There is only one thing that will open their mind. And that is when the next group of schoolgirls abducted by terrorists are their children. And for Buhari with whom I share many ideals, such as the urgent need for youth employment, smaller government and fiscal discipline, but who mistakenly presumes that the constitution allows the Fulani herdsmen to travel to any part of Nigeria with AK47 without restraining them, well, Abraham Lincoln opens his heart to an old comrade, Joshua Speed, in one of his most politically and historically significant letters on August 24, 1855 as follows: “Dear speed, you know what a poor correspondent I am. Ever since I received your very agreeable letter of the 22nd of May, I have been intending to write you an answer to it.

You suggest that in political actions, you and I would defer. I suppose we would, not quite as much, however, as you may think. You know I dislike slavery and you fully admit the abstract wrong of it. So far, there is no cause of difference. But you say that sooner than yield your legal right to the slaves, especially at the bidding of those who are not themselves interested, you would see the union dissolved. I am not aware that anyone is bidding you yield that right; very certainly, I am not. I leave that matter entirely to yourself. I also acknowledge your right and my obligation under the constitution in regard to your slaves. But I confess I hate to see the poor creatures hunted down and caught and carried back to their strips and unrequited toil; but I bite my lips and keep quiet.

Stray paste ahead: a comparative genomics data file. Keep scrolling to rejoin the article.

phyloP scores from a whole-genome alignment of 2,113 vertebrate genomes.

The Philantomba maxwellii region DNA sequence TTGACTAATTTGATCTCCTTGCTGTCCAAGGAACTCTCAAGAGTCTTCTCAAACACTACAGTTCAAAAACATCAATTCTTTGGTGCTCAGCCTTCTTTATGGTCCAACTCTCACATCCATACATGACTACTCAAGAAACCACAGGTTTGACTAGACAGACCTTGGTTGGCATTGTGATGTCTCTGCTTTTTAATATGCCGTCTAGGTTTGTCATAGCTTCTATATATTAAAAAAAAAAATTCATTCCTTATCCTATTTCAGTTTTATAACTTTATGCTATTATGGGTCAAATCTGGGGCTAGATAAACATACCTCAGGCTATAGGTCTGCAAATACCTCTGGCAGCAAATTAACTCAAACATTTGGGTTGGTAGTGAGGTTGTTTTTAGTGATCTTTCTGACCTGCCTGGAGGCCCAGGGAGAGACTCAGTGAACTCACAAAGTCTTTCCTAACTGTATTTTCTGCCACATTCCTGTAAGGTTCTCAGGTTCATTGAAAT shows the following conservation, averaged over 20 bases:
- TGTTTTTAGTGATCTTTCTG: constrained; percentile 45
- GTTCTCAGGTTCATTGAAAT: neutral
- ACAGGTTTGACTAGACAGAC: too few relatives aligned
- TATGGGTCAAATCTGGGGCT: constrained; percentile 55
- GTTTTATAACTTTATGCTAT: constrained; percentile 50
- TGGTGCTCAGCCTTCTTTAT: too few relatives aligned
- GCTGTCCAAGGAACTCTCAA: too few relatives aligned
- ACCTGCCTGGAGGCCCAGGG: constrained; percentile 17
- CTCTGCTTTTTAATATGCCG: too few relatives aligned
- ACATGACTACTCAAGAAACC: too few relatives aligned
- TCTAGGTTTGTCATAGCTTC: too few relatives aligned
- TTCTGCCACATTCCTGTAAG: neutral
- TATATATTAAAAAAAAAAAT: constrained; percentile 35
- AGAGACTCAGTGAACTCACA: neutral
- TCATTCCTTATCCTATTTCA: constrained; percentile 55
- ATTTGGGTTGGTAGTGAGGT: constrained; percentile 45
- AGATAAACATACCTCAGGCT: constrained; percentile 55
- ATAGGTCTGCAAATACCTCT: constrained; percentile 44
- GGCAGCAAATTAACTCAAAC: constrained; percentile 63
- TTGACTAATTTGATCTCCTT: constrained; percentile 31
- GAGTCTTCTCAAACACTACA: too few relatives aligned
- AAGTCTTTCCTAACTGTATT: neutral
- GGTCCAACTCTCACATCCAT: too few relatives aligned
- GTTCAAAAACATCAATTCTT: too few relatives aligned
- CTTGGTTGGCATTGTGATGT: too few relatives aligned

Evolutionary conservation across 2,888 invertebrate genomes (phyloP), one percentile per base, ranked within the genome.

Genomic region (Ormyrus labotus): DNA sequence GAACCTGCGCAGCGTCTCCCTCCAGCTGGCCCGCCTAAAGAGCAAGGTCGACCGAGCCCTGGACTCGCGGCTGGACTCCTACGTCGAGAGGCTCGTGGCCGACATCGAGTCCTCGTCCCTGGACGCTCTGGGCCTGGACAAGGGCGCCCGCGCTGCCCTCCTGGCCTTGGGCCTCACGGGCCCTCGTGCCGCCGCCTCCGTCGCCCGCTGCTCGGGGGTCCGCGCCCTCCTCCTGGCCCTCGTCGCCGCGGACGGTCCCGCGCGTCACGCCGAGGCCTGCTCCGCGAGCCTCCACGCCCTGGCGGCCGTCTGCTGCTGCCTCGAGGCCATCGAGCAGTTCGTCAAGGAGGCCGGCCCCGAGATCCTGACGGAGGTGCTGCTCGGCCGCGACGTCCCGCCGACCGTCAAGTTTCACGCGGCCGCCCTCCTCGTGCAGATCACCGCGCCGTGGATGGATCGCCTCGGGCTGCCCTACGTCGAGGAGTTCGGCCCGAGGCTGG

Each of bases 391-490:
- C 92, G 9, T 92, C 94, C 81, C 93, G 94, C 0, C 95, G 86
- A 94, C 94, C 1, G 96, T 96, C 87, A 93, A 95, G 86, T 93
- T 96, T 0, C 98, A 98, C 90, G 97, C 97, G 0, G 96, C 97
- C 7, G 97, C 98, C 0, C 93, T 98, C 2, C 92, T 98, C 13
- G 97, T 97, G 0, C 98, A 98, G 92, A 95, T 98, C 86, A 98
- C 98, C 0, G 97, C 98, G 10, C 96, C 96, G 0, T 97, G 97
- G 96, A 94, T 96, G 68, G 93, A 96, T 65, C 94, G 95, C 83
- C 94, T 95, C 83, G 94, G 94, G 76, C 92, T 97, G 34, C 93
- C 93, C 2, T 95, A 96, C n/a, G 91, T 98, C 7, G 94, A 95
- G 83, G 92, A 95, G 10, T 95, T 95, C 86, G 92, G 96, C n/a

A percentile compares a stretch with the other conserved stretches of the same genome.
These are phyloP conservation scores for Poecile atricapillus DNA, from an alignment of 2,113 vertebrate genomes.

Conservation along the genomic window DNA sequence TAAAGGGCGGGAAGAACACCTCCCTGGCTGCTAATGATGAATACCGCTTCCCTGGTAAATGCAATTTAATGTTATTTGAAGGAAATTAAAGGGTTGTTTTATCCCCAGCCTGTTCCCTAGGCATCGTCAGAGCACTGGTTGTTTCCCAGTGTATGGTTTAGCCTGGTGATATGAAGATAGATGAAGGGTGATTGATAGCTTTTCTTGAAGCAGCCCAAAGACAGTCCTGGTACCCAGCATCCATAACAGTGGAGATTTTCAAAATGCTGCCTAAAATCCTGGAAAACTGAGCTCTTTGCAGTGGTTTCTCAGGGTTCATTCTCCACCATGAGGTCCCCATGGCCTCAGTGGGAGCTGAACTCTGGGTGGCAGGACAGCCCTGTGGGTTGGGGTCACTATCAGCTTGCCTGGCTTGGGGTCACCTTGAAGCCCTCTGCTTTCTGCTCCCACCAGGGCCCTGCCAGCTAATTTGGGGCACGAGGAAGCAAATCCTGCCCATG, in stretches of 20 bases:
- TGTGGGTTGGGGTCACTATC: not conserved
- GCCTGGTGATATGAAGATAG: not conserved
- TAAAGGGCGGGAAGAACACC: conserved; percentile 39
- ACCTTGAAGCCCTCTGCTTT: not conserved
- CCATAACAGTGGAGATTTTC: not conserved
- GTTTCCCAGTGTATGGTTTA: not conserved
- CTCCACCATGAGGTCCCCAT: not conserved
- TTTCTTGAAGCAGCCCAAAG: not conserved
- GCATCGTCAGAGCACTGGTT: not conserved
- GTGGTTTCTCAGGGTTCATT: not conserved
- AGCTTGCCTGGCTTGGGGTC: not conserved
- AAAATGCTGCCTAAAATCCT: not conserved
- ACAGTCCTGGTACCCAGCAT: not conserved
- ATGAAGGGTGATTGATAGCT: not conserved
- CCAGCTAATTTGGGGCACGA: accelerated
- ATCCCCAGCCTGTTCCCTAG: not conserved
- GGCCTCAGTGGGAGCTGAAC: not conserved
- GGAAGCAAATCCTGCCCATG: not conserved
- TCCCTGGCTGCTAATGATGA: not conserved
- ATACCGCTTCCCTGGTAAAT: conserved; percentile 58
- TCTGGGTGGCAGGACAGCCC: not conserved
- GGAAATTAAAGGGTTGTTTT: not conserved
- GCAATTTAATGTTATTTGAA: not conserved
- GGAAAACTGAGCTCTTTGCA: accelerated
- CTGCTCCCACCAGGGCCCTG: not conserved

“In 1841, you and I had together a tedious low – water trip on a steamboat from Louisville to St. Louis. You may remember as I will do, that from Louisville to the mouth of the Ohio, there were on board ten or a dozen slaves shackled together with irons. That sight was a continued torment to me, and I see something like it every time I touch the Ohio or any other slave boarder. It is not fair for you to assume that I have no interest in a thing which has, and continually exercises, the power of making me miserable. You ought rather to appreciate how much the Great body of the Northern people do crucify their feelings in order to maintain their loyalty to the Constitution and the Union. Certainly, I do oppose the extension of slavery because my judgment and feeling so prompt me; and I am under no obligation to the contrary. If you and I must differ, differ we must. Your friend, Abraham Lincoln.”
–– Adeyeye is proprietor, Crown Heights College, Ibadan